“We wanted to know: Could Earthlike microbes that ‘eat’ the dihydrogen and produce methane explain the surprisingly large amount of methane detected by Cassini?” said Régis Ferrière, an associate professor in the University of Arizona Department of Ecology and Evolutionary Biology and one of the study’s two lead authors. “Searching for such microbes, known as methanogens, at Enceladus’ seafloor would require extremely challenging deep-dive missions that are not in sight for several decades.”

Jul 5, 2021

Bezos, Gates back fake meat and dairy made from fungus as next big alt-protein

Posted by in category: food

The ascendant industry is headlined by Beyond Meat and Impossible Foods, whose alt-meat burgers, chicken and sausage products have disrupted the $733 billion U.S. food manufacturing industry. That has prompted Tyson Foods, Purdue, Hormel, Cargill and other traditional meat producers to launch their own products in the category.


As consumers become increasingly comfortable eating faux-meat burgers that look, cook and taste like the real thing, a food-tech start-up backed by Jeff Bezos and Bill Gates is using fungus as the primary ingredient to create alt-meat foods.

Nature’s Fynd, based in Chicago, has raised $158 million in funding from investors including Bezos, Gates, and Al Gore. The company’s meatless breakfast patties and hamburgers, dairy-free cream cheese and yogurt, and chicken-less nuggets are scheduled to hit grocers’ shelves later this year.

Continue reading “Bezos, Gates back fake meat and dairy made from fungus as next big alt-protein” »

Jul 5, 2021

Is Reality a Game of Quantum Mirrors? A New Theory Helps Explain Schrödinger’s Cat

Posted by in categories: food, habitats, quantum physics

Imagine you sit down and pick up your favorite book. You look at the image on the front cover, run your fingers across the smooth book sleeve, and smell that familiar book smell as you flick through the pages. To you, the book is made up of a range of sensory appearances.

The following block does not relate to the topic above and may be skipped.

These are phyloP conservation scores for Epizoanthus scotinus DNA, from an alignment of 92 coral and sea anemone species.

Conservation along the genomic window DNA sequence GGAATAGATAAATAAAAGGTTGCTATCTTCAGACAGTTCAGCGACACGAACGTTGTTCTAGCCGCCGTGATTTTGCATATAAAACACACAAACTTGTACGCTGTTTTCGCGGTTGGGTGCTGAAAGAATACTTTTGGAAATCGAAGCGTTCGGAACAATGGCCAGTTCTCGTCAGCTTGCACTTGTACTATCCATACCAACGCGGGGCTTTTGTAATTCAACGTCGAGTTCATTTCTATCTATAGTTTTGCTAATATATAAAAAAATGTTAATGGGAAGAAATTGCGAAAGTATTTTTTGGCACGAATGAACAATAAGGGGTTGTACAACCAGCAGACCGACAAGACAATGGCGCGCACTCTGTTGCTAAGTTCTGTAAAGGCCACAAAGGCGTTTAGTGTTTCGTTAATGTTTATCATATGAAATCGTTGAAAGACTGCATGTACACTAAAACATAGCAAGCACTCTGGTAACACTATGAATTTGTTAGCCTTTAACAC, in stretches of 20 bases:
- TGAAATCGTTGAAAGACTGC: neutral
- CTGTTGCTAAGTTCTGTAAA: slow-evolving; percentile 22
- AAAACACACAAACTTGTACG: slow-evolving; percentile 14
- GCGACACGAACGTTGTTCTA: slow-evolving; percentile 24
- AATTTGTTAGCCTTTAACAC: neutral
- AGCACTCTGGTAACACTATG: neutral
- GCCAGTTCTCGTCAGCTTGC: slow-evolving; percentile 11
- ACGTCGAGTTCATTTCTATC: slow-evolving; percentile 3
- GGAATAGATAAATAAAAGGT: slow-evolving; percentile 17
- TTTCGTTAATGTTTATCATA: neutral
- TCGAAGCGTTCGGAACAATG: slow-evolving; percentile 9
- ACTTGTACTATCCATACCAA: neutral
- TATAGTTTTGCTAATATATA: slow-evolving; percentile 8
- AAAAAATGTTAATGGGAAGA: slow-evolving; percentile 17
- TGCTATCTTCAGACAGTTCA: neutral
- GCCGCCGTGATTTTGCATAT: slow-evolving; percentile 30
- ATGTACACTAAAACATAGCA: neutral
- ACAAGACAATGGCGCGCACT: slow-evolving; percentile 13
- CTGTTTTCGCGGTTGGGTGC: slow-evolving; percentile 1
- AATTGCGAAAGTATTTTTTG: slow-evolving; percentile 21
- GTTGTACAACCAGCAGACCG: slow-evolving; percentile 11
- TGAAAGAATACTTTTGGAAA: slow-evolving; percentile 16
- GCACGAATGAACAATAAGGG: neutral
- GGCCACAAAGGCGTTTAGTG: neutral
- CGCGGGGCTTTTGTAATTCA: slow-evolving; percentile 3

But you also expect the book has its own independent existence behind those appearances. So when you put the book down on the coffee table and walk into the kitchen, or leave your house to go to work, you expect the book still looks, feels, and smells just as it did when you were holding it.

Jul 5, 2021

Cornell University program aims to end world hunger in 10 years

Posted by in categories: food, robotics/AI

Can we end world hunger by 2030? Thanks to a new program, the data for it is all there.

Jul 3, 2021

The Technological Revolution (The 4th Industrial Revolution Explained)

Posted by in categories: 3D printing, augmented reality, biological, bitcoin, food, information science, robotics/AI, space, sustainability

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Jul 1, 2021

How Pesticide Companies Corrupted the EPA and Poisoned America

Posted by in categories: biotech/medical, chemistry, food, health, law

“I realized that in the middle-dose group, which is the one that mattered for the no-effects level, they had conveniently left out one of the two baseline measurement days,” said Sheppard. “The outrageous thing was that the group they declared as NOEL was only that because they left out data from their analysis.” In a peer-reviewed paper published in October 2020, Sheppard and her colleagues concluded that “the omission of valid data without justification was a form of data falsification.”


In any case, bifenthrin was not the only pesticide that dodged testing to see if it presented dangers. The EPA’s pesticide office granted 972 industry requests to waive toxicity tests between December 2011 and May 2018, 89 percent of all requests made. Among the tests on pesticides that were never performed were 90 percent of tests looking for developmental neurotoxicity, 92 percent of chronic cancer studies, and 97 percent of studies looking at how pesticides harm the immune system.

By law, the companies that submit their products for review pay for these tests, and in a presentation about the waivers last year, Anna Lowit, a senior science adviser in the office, emphasized the savings to these companies: more than $300 million. Lowit also noted that animal lives were saved — a goal that the Trump administration and the chemical industry prioritized within the agency. The EPA developed the guidelines for waiving the tests along with BASF, Corteva, and Syngenta, pesticide manufacturers that all stand to benefit significantly from having their products bypass toxicity testing.

Continue reading “How Pesticide Companies Corrupted the EPA and Poisoned America” »